There is a minor textual variation in 2 Peter 2:2 that caught my eye in preparation for preaching the text last Sunday. The variation is largely without comment in modern critical Greek text apparati, and it is unmentioned in the marginal textual notes of the NKJV.
The Textus Receptus reads: “And many will follow their destructive ways [tais apoleiais].”
While the modern critical text reads: “Many will follow their shameful ways [tais aselgeiais].”
The issue is whether the noun should be “destruction [apoleia]” or “sensuality [aselgeia].”
External evidence: This is one of those more rare instances where the TR reading departs from the Majority Text which also reads aselgeia. The Hodges/Farstad The Greek New Testament According to the Majority Text is one of the few current Greek texts to even mention the variation in its apparatus. The AV rendering of the phrase raises a question as to which text was before the 1611 translators. They rendered it: “And many shall follow their pernicious ways.” By “pernicious” did they mean “destructive” or “sensual”? A marginal note in some editions of the AV assumes it follows the TR, adding, “Or, lascivious ways, as some copies read.” It is more clear that the Geneva Bible followed the TR here, as it reads, “And many shall follow their destructions.”
Internal evidence: The strongest argument for the TR reading might be the repeated use of the word “destruction” throughout the text (cf. in v. 1: references to “destructive heresies” and “swift destruction,” and in v. 3 “their destruction does not slumber”). On the other hand, some would claim the possibility of assimilation. It might also be argued that here in the beginning Peter places the focus on the doctrinal errors of the false teachers and only later on their ethical errors (cf. 2:12-17). Thus, aselgeia would be out of place in v. 2. It might, of course, be countered that it would be proper to appear here given what will follow in vv. 12-17.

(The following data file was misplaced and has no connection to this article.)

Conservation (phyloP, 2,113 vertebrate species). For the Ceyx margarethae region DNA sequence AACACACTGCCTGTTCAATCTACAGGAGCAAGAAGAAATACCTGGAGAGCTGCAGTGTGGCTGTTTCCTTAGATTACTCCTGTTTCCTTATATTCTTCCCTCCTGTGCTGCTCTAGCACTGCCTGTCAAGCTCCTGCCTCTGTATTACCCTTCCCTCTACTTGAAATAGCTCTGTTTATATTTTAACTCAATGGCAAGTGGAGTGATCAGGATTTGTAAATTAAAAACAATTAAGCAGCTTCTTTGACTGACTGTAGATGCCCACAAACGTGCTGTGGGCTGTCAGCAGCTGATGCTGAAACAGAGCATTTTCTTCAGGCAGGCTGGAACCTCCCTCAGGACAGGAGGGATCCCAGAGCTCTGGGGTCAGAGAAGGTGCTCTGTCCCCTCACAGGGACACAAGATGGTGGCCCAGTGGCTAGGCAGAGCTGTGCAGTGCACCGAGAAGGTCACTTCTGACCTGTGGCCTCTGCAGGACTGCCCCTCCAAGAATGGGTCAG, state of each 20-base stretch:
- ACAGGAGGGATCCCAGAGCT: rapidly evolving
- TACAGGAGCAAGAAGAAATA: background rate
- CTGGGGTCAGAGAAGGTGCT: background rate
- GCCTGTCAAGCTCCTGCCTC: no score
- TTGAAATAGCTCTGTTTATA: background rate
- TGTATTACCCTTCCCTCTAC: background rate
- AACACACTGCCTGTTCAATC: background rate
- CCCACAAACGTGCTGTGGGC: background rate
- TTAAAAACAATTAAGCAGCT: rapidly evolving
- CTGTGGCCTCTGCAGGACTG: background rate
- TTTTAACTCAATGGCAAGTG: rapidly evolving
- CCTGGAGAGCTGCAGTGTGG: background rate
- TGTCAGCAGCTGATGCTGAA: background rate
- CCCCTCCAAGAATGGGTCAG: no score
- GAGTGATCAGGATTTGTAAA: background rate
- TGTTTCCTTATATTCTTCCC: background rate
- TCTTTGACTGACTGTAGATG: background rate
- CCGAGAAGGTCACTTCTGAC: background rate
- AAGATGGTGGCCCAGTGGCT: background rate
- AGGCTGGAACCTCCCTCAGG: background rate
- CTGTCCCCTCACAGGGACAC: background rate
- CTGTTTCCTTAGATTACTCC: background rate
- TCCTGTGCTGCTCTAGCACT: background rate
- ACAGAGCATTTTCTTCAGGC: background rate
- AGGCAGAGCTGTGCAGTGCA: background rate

Conclusion: The evidence is inconclusive and worth further study.
I think it's easier to explain the redundant apoleiais (given its repetition in vv1-3) than an added aselgeiais. The words do have similarities, after all.
Affirming apoleiais for the reason that the teachers' bad conduct is only mentioned later in the chapter is unconvincing. First, apoleiais is an adjective by itself. That could make it refer to either teaching or to practice. Moreover, how would apoleiais as destructive teachings necessarily cause "the way of truth to be blasphemed" by the world? The world doesn't have a clue about false doctrine (they usually accept it), but everybody knows what an ethical life looks like. The way of truth can only be blasphemed by outsiders if they see the evil life that is evidently incoherent with the claims of the gospel. So it seems better to understand it as referring to practice either way. That said, given the lack of evidence out there, I wonder if this isn't a mistake by the printers of the TR.
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